Learn more about Jack and his experience with our crisis services center.
Runaway teens are dealing with a myriad of issues, which can force them to choose to leave a situation. Jack* was dealing with a parent who did not approve of Jack coming out as gay.
Adolescence is already a difficult, confusing time, but it can be even harder for youth and runaway teens grappling with their homosexuality, especially if their parents don’t approve of their sexual orientation. 17-year-old Jack* was dealing with this exact issue when he called the National Runaway Safeline. He recently had been kicked out of his Little Rock home by his father after coming out as gay.
Jack was ready to return home after living on the streets, but was still unsure about his father’s feelings, which is where NRS frontline team member Joyce provided valuable assistance. In order for Jack to qualify for NRS’ Home Free program, Joyce needed to contact his father and make sure that Jack had a healthy home to return to, and she was deeply moved by what she heard once she reconnected the two over the phone. Jack’s father had undergone a total change of heart since initially rejecting his son, realizing that his personal prejudice wasn’t worth the damage it was doing to his family.
“His reasoning was his son wouldn’t be gay if God didn’t make him that way,” Joyce says. “He had a whole different opinion than what he previously thought, and he just wanted his son home. He didn’t care, he just wanted him happy and safe and it was a really wonderful moment. It was a big thing for this kid on the other end. He was 17 years old and his whole life he thought his father was never going to accept him because it was so black and white. And when his dad did? It was really nice.”
In Jack’s case, having an NRS mediator to facilitate communication between him and his father helped begin the healing process for their family. Joyce offers mediation services for every crisis call she gets, but she’s found that both runaway youth and their parents are reluctant to take the leap to mediation. Oftentimes this is because they have their minds set on how the other is going to react and don’t think mediation will change anything, but as Joyce has learned, a lot can change once lines of communication are opened.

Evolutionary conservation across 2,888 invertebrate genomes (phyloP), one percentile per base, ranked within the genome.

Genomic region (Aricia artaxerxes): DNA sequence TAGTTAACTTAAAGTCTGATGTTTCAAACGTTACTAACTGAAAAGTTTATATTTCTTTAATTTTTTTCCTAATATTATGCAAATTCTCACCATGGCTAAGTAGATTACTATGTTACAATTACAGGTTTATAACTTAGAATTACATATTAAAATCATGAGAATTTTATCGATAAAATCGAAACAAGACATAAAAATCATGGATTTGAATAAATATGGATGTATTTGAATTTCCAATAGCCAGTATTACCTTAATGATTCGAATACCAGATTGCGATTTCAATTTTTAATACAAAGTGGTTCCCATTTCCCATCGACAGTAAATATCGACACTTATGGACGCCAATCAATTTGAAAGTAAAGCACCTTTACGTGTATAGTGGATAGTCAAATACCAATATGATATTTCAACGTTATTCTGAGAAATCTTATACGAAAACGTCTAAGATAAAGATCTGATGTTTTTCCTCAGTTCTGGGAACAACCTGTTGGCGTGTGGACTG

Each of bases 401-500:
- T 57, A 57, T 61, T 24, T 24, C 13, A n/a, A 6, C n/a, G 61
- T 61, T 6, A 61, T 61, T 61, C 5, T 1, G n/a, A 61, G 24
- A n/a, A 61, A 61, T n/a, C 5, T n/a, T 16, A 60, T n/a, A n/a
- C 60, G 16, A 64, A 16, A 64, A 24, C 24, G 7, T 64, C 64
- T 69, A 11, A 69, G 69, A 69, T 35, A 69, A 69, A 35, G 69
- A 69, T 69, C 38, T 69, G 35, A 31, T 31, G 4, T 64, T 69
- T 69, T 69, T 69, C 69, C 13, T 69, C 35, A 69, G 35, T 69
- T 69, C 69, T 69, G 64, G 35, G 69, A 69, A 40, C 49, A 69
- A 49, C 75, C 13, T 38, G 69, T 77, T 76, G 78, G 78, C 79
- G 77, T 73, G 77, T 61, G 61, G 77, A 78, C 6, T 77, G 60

“For me it was a big deal because I understood where this father was coming from,” says Joyce. “It was all he knew. What he was taught and what he knew. And I believe he believed it until he realized that the love of his son was more important. It wasn’t, ‘I’ll love you even if you’re gay, I guess.’ It was that he completely changed his opinion about it. The dad had this epiphany, and I knew the youth would be going home to loving parents that wanted him to be there.”
Joyce has taken many calls from gay runaway teens, or teens that are contemplating running away, or that have been kicked out for their sexual orientation.
Jack’s story makes her optimistic that this number will start to shrink in the future. “It’s a pretty common thing, but I think it’s getting better,” says Joyce. “That one dad, if nothing else. When I talked to the youth about why he was kicked out, his father was just so certain that this is wrong. I think that when the dad came around, it wasn’t just the love of his son, it was because things have changed. Attitudes have changed, there are more gay people in popular culture, gay marriage is legal. I’m hoping to get less of these calls because people are becoming more aware of the reality of what it means to be gay.”
Joyce has been an NRS frontline team member since 2012 and an NRS board member since 2014.
*The youth’s name and details have been changed to respect anonymity.